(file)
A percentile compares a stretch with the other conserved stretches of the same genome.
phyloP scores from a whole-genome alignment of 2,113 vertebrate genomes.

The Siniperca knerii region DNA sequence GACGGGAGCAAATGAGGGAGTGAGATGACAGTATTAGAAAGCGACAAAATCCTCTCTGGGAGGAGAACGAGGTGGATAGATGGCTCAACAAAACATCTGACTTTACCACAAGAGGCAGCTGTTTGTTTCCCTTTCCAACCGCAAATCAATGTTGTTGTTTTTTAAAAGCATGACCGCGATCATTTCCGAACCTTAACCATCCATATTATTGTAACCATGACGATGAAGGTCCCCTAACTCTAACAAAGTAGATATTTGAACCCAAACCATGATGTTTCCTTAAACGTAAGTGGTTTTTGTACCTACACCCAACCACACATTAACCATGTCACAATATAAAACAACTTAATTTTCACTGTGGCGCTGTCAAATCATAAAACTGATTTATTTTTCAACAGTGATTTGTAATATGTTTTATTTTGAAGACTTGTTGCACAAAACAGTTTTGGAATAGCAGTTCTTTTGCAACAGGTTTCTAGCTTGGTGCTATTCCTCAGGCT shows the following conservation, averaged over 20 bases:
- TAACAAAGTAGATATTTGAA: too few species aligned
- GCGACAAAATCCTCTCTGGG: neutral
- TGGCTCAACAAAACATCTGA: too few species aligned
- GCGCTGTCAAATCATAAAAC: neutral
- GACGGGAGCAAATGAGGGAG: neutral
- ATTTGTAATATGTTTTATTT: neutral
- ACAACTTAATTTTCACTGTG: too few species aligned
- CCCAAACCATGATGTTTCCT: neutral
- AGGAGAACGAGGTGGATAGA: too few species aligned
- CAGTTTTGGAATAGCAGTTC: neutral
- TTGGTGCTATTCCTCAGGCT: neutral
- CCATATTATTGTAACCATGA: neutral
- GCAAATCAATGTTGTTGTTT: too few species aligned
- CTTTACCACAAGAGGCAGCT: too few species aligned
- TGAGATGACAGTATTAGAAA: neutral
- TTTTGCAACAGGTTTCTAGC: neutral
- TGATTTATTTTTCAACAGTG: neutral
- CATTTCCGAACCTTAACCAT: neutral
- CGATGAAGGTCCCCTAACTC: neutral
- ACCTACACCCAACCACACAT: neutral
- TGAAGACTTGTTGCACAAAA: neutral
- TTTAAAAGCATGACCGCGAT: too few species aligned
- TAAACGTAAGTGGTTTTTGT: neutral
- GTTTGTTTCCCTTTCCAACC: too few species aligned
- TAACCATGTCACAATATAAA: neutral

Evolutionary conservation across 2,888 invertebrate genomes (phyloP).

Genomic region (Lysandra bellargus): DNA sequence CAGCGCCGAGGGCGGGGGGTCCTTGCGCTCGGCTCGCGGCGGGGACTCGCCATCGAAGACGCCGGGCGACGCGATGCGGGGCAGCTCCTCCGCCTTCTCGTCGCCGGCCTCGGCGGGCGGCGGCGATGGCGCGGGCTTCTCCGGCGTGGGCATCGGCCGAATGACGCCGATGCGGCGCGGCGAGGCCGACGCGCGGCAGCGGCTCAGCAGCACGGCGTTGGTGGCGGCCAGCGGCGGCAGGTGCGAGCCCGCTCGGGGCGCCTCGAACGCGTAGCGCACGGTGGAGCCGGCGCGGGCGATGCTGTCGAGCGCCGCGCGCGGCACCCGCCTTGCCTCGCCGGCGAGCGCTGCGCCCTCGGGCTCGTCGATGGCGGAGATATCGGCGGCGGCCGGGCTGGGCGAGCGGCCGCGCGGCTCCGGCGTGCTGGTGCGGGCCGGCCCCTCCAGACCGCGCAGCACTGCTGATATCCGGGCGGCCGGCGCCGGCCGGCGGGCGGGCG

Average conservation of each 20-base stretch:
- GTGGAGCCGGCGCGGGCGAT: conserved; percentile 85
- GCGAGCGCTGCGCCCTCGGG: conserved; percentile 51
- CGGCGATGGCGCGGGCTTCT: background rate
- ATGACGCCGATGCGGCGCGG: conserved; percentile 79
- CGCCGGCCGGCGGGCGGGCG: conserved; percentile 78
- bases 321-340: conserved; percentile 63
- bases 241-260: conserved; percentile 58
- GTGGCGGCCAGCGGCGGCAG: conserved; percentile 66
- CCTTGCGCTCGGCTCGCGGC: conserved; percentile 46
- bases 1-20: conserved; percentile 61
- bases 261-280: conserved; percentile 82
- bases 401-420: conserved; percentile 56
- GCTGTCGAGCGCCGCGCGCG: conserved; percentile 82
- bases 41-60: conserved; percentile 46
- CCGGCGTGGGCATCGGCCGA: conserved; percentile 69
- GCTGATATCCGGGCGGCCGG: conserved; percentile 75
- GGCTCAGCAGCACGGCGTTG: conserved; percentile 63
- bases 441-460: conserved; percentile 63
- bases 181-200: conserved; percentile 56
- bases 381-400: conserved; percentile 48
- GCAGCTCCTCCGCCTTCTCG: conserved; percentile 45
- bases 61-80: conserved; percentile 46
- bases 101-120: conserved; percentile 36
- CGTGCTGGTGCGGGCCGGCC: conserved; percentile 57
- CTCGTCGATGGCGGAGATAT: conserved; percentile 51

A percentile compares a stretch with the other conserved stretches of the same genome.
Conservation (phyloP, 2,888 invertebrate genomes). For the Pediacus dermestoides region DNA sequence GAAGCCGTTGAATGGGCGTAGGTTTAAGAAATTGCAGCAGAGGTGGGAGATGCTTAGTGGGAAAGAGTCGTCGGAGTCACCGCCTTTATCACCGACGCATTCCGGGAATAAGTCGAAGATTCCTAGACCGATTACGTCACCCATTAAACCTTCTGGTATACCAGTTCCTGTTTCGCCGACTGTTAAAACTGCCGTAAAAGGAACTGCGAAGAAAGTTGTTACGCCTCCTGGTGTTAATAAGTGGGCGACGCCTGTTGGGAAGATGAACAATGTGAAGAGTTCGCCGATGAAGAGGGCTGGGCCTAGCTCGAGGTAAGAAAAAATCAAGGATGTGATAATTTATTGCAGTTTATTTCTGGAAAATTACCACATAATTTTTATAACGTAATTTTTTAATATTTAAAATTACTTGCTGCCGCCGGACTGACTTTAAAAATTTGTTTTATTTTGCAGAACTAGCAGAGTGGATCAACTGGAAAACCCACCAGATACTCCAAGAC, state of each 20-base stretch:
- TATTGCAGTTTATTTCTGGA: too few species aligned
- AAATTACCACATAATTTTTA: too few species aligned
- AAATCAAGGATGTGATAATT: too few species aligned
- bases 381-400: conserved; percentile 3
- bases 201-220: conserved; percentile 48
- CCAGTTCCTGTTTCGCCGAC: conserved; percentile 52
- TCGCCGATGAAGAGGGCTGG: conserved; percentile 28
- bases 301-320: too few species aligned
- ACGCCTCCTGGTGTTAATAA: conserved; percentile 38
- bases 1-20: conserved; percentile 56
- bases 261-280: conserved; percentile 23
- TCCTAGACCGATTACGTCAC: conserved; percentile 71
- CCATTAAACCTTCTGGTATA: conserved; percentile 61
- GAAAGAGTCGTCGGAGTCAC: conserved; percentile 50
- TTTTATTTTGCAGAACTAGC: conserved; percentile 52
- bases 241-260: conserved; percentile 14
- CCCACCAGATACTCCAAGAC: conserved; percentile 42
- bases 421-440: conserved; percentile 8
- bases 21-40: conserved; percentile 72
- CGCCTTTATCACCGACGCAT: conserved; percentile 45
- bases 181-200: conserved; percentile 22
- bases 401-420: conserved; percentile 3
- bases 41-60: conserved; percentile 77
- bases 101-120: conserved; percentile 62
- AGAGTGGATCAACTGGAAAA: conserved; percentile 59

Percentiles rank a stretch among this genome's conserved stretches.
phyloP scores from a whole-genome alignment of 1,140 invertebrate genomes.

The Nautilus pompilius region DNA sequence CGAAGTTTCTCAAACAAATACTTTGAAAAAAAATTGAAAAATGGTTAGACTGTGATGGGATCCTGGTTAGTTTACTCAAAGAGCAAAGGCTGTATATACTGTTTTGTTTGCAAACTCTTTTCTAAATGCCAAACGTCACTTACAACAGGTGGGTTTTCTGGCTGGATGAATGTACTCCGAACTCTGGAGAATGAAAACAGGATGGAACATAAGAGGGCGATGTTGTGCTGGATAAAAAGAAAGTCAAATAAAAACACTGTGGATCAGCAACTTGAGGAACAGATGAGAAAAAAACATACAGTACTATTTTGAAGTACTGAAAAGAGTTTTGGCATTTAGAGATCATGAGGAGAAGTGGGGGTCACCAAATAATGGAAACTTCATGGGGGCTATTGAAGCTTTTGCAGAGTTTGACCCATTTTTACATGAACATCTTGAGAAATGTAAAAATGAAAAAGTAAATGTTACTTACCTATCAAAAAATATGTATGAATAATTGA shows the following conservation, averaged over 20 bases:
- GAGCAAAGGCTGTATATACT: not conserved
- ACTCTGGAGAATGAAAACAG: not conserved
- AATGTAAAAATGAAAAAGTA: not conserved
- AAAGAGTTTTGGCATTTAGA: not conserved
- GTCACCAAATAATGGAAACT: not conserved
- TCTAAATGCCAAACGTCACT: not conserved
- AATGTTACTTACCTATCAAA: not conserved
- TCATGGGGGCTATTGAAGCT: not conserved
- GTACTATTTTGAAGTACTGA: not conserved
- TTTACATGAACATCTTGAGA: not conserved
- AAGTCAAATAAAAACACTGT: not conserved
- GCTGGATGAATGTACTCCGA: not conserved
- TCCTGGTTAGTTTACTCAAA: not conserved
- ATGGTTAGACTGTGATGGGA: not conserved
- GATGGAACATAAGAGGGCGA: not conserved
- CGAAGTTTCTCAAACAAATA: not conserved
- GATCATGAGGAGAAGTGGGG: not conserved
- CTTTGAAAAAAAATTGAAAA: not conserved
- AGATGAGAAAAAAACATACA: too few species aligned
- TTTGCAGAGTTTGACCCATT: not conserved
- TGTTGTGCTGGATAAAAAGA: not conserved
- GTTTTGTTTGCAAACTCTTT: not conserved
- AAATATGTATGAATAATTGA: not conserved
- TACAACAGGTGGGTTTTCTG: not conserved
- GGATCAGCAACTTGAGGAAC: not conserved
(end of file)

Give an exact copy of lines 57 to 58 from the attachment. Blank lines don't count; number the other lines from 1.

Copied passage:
A percentile compares a stretch with the other conserved stretches of the same genome.
Conservation (phyloP, 2,888 invertebrate genomes). For the Pediacus dermestoides region DNA sequence GAAGCCGTTGAATGGGCGTAGGTTTAAGAAATTGCAGCAGAGGTGGGAGATGCTTAGTGGGAAAGAGTCGTCGGAGTCACCGCCTTTATCACCGACGCATTCCGGGAATAAGTCGAAGATTCCTAGACCGATTACGTCACCCATTAAACCTTCTGGTATACCAGTTCCTGTTTCGCCGACTGTTAAAACTGCCGTAAAAGGAACTGCGAAGAAAGTTGTTACGCCTCCTGGTGTTAATAAGTGGGCGACGCCTGTTGGGAAGATGAACAATGTGAAGAGTTCGCCGATGAAGAGGGCTGGGCCTAGCTCGAGGTAAGAAAAAATCAAGGATGTGATAATTTATTGCAGTTTATTTCTGGAAAATTACCACATAATTTTTATAACGTAATTTTTTAATATTTAAAATTACTTGCTGCCGCCGGACTGACTTTAAAAATTTGTTTTATTTTGCAGAACTAGCAGAGTGGATCAACTGGAAAACCCACCAGATACTCCAAGAC, state of each 20-base stretch: